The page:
Before my 25th birthday, I thought to myself how much I’d like to have my own son. The closer I got to finishing my 2nd year of teaching, the more I wanted to have a little nugget to teach the ways of this Vilson. My son started appearing in my dreams in different forms. My nephew Jaiden. My godson Josiah. My boss’ babies. My fiancee’s nephew Brandon. The first baby I ever volunteered for at New York Hospital. The brown boy on the bus who ran out of candy. The two kids I told to stop fighting on the train when no one else would.
The kids I had in my own classroom.
There’s a difference between having 30 children for 50 minutes a period at around 3-5 periods a day for 180 days and having one child to dedicate their entire life to? Now with Alejandro, I see what the sages in my hallway kept telling me about feeling the difference. The profession invites people to make families with the way it’s set up (go unions!), but it also makes all of our biological clocks start ticking.
Plus, the kids I’ve treated like my sons and daughters at the school only made me want to be a father that much more. Unlike parenting, whenever I didn’t have a good day with the kid, I can just give them back to their parents or, last resort, pass them along to the dean. I don’t have to worry about where the child’s next meal’s coming from, if they’re getting enough naps during the day, or I’ve swaddled the kid tight enough for them to get to sleep. My schedule with the child has already been pre-determined and all I have to worry is about the 10 – 15 minutes I deliver the lesson with the other time reserved for classwork, reflection, and conclusions. Few teachers ever have to deal with one student at a time; it’s usually one or two students out of 30 that wasn’t as well-behaved as the others. I’ll get mad, annoyed, vexed, sad, then shrug it off for the next task at hand.
Plus, once I’m done with teaching for the day, I’ve learned to not bring whatever I felt in school about them back home.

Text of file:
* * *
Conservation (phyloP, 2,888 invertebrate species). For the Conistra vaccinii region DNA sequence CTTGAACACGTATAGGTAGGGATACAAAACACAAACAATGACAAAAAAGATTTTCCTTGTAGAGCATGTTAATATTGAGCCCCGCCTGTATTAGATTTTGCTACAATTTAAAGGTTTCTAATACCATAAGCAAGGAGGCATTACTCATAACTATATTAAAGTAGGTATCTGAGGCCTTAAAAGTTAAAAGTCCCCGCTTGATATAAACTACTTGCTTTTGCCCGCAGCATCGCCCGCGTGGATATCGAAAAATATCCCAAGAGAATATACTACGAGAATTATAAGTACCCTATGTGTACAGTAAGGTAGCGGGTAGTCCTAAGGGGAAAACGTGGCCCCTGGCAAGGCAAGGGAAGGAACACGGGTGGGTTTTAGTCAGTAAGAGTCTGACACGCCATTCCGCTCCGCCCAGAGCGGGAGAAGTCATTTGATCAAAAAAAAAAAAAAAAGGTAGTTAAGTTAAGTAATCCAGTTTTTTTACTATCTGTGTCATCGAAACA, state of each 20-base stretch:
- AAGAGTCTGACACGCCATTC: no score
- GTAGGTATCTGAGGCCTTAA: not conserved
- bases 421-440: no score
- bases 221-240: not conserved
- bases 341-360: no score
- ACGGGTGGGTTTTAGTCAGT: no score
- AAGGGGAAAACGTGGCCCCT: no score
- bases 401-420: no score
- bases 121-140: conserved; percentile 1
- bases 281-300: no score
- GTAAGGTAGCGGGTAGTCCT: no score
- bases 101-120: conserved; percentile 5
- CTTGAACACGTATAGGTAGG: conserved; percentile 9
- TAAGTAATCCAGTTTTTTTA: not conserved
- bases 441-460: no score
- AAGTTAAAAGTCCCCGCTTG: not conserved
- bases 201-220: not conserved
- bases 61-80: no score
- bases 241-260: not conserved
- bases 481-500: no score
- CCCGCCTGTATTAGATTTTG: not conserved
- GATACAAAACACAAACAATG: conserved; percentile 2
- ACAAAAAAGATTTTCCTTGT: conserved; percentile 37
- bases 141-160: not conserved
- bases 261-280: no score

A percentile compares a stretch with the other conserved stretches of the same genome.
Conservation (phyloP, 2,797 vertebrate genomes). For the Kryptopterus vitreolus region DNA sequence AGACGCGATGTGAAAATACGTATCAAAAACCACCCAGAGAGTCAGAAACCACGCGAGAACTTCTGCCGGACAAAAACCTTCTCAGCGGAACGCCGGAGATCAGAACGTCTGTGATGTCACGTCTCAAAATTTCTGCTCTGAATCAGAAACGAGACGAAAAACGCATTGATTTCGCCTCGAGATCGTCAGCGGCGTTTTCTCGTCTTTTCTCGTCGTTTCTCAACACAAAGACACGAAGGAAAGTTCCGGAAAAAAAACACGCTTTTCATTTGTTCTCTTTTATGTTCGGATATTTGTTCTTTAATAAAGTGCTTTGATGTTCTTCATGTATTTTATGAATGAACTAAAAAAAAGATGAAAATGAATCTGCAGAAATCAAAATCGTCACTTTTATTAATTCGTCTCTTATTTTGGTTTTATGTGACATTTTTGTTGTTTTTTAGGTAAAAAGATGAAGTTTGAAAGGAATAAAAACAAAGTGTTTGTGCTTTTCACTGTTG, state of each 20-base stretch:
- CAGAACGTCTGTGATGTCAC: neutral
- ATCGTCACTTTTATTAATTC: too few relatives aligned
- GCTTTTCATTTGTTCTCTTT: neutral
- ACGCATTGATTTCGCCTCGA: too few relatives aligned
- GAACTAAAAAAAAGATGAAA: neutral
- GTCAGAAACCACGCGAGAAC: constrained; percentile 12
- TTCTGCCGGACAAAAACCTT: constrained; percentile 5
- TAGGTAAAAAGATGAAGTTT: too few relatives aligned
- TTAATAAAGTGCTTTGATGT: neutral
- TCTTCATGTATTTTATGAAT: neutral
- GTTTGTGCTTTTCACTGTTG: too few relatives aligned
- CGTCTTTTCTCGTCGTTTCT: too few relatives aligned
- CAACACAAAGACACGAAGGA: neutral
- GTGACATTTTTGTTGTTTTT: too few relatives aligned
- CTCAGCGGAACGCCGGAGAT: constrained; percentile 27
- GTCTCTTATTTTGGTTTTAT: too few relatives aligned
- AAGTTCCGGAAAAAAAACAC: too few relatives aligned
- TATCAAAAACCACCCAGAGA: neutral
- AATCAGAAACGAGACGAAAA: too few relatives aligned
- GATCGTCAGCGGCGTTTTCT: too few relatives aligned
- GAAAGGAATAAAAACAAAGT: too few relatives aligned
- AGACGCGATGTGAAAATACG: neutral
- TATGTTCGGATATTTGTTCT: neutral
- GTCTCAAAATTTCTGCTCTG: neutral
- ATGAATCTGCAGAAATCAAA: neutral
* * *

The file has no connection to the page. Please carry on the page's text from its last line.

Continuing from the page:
Now, that’s even more critical because there’s the child I do have to worry about all those things and then some. When I get home, I throw the trash out, get Luz apple juice with ice in her plastic Yankee cup, pause a bit for dinner and Pardon the Interruption, then feed him formula and let him and his mother take an extended nap. He nurses every three hours. He gets his diaper changed about 8 – 12 times a day. He goes through a dozen facial expressions before ripping a new one in his newly placed pamper. He’s got his mom and dad changing the words of our favorite songs to accommodate his need to sleep to them. He’s the sweetest, most adorable little boy I know and I hate looking at pictures of him at work because when I do, it clenches my throat.
Don’t trust my smile, though. We put in lots of work and the rings around our eyes aren’t shiners we got at the bar.
But he has an excuse: he’s a baby. If the kids in my class ever pulled any of this crap on me, they’d get one phone call and a lecture from me about the merits of not playing Call of Duty ’til the wee hours of the morning.
Before my 30th birthday comes on the 24th, I’d like to think my soul was a lot older my birth certificate showed. Teaching pushes the passionate ones to accelerate the aging process. Parenting might put an exponent on the speed of everything. And that’s OK. Nothing matters more than seeing the fruits of my labor take incremental steps towards adulthood, whether they graduate this June or for many Junes to come.
Jose, who watched The Giants with his son all day yesterday, and very quietly screamed when they won …